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Abandoned Records in Self-Storage: Whose Responsibility Are They?

Jeffrey Greenberger Comments
Continued from page 1

Liability Woes

When I first learned about what happened in Maine, I knew it would only be a matter of time before someone proposed a bill that would go way over the top and make storage operators legally responsible for the items sold. It appears our nightmare scenario is potentially coming true.

The problems with the Maine bill are several. First, it imposes a different kind of liability on self-storage owners than it does on any other real estate owner who might evict a tenant. For example, under the bill as written, if a mortgage company is evicted from its office, the building owner would not have the same responsibility as a self-storage owner to control and dispose of the records. The same holds true for an apartment owner.

Thus, the Maine bill is potentially unconstitutional because of its prejudicial treatment of the self-storage industry. The facility owner, who is simply trying to reclaim his space, is punished under this bill, which makes storage the best go-to dumping ground for business records. In essence, if business owners cannot shred their records, they can put them in self-storage, where the operator retains all the liability.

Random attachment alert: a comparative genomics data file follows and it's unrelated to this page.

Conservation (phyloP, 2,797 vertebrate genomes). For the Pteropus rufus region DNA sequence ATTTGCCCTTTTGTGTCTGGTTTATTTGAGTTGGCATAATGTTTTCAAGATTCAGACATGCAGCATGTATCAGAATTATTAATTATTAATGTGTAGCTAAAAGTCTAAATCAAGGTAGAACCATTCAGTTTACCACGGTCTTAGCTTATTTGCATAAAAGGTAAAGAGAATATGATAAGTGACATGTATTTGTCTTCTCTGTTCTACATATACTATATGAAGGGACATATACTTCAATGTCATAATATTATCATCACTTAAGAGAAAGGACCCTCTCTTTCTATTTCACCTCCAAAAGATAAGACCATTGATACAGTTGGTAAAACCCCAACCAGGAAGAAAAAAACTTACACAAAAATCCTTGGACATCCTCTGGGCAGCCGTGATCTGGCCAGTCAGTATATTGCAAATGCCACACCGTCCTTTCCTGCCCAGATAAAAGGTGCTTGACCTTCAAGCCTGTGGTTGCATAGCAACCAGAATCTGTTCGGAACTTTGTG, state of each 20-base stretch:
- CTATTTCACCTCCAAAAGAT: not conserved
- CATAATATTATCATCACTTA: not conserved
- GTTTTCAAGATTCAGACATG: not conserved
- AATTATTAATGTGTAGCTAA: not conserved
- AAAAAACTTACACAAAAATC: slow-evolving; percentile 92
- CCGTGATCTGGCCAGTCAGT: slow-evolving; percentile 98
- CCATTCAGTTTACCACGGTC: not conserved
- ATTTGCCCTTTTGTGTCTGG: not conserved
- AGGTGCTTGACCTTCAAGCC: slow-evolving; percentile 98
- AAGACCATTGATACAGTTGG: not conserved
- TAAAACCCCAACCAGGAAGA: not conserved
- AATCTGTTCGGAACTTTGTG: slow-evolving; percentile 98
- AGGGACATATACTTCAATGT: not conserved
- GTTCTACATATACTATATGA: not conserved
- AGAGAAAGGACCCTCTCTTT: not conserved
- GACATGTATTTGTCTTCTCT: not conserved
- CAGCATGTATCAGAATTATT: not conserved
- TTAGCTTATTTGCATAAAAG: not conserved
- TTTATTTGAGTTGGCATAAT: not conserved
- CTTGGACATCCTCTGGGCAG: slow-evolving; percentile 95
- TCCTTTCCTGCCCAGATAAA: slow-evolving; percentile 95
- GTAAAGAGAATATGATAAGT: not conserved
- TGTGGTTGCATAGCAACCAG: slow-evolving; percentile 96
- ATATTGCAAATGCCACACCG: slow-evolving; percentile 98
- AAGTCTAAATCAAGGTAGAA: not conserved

As a self-storage operator, you generally do not have any control or knowledge of what is stored in a unit. Even if you wanted to prohibit records from being stored and created a lease provision to do so, there’s no real way for you to enforce it. 

What Should You Do?

Self-storage operators in all states should learn a lesson from Maine. If you find a unit that appears to be full of records, do not sell them. If you find a unit containing records and other items, sell the other items and exclude the records. You may be able to work with a state agency that will be willing to take the records into custody.

In Ohio, we have an agreement with the local Academy of Medicine stating it will take any medical records stored in a unit that is in default rather than allow the records to be sold, lost or otherwise destroyed because patients may need them. It appears in Maine that the Consumer Credit Protection Agency would have been willing to take the records if the owner would have released them.

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